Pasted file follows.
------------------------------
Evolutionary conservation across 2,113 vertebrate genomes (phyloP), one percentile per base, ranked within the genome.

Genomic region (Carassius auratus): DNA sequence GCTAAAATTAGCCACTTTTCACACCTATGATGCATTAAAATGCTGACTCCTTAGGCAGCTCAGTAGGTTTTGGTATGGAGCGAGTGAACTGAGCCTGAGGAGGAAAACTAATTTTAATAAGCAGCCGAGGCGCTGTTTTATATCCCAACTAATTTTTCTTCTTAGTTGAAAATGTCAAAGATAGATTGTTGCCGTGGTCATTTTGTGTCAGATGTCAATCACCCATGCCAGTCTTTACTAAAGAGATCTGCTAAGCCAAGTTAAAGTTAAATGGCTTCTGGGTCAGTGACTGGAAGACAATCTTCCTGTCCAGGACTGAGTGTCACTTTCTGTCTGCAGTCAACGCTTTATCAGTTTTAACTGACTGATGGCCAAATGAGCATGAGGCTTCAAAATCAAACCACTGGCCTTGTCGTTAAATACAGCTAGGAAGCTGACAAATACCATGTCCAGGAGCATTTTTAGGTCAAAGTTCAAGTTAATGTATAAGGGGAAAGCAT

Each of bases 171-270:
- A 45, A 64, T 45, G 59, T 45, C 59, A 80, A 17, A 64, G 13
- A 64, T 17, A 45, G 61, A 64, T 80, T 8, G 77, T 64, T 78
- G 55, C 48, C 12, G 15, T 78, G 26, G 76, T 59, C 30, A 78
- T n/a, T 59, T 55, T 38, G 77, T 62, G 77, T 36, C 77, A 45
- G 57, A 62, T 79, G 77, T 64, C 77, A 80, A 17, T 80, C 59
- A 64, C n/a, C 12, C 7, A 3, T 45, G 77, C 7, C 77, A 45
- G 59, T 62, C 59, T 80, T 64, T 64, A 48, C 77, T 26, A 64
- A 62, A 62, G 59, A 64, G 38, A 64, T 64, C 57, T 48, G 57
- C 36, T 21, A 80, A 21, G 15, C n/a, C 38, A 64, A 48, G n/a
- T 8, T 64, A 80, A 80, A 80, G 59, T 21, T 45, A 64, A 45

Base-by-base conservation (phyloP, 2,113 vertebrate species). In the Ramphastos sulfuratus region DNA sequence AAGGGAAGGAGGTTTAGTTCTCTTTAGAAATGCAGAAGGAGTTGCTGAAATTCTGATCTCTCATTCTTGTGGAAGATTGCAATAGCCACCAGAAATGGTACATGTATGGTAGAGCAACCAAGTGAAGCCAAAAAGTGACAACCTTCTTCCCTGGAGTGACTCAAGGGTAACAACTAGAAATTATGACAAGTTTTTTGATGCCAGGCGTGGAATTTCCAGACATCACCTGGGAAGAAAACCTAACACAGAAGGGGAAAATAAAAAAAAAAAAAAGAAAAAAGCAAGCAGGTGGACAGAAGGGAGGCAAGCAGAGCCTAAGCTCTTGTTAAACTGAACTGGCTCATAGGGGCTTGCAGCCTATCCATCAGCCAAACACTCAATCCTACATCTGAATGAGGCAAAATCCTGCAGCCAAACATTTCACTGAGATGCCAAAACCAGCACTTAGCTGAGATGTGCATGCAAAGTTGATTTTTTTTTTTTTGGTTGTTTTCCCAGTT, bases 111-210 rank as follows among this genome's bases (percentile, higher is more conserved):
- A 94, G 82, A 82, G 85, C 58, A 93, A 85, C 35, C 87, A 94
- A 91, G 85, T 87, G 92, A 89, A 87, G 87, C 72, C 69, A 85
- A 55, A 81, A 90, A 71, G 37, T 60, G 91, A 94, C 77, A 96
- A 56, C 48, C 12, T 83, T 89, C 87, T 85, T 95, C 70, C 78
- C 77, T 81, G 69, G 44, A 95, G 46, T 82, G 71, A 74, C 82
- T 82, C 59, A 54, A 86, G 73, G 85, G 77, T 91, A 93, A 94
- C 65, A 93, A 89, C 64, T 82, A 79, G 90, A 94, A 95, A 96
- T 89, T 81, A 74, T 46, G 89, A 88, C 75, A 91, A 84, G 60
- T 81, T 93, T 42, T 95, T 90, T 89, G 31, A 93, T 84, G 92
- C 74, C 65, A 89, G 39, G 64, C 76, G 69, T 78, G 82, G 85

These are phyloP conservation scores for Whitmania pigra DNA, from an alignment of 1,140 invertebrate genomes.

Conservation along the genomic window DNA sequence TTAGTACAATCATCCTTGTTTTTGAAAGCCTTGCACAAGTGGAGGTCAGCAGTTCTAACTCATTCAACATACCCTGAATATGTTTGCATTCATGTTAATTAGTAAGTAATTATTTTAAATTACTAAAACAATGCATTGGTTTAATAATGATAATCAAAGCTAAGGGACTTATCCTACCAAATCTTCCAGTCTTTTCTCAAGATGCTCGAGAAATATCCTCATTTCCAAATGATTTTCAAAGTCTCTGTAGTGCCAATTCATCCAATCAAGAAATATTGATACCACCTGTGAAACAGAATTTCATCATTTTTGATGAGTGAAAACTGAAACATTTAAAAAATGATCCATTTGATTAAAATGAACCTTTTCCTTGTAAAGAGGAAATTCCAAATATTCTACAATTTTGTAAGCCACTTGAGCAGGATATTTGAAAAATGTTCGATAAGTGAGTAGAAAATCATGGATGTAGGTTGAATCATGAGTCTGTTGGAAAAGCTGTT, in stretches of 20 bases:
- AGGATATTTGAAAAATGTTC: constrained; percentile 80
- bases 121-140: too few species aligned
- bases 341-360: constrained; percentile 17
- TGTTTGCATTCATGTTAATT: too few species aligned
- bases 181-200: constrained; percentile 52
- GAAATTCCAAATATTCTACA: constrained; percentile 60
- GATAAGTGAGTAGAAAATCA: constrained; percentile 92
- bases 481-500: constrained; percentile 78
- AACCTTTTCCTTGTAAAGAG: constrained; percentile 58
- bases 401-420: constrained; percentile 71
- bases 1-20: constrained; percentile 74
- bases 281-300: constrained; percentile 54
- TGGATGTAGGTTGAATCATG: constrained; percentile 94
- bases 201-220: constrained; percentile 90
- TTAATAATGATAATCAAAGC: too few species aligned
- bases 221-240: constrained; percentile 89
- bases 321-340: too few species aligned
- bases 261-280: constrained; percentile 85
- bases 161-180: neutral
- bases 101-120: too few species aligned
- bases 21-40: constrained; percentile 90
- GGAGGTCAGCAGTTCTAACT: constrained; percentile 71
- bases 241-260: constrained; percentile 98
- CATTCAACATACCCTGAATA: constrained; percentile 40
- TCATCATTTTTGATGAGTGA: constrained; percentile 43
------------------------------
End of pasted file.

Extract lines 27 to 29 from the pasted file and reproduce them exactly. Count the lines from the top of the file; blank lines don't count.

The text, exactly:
- AGGATATTTGAAAAATGTTC: constrained; percentile 80
- bases 121-140: too few species aligned
- bases 341-360: constrained; percentile 17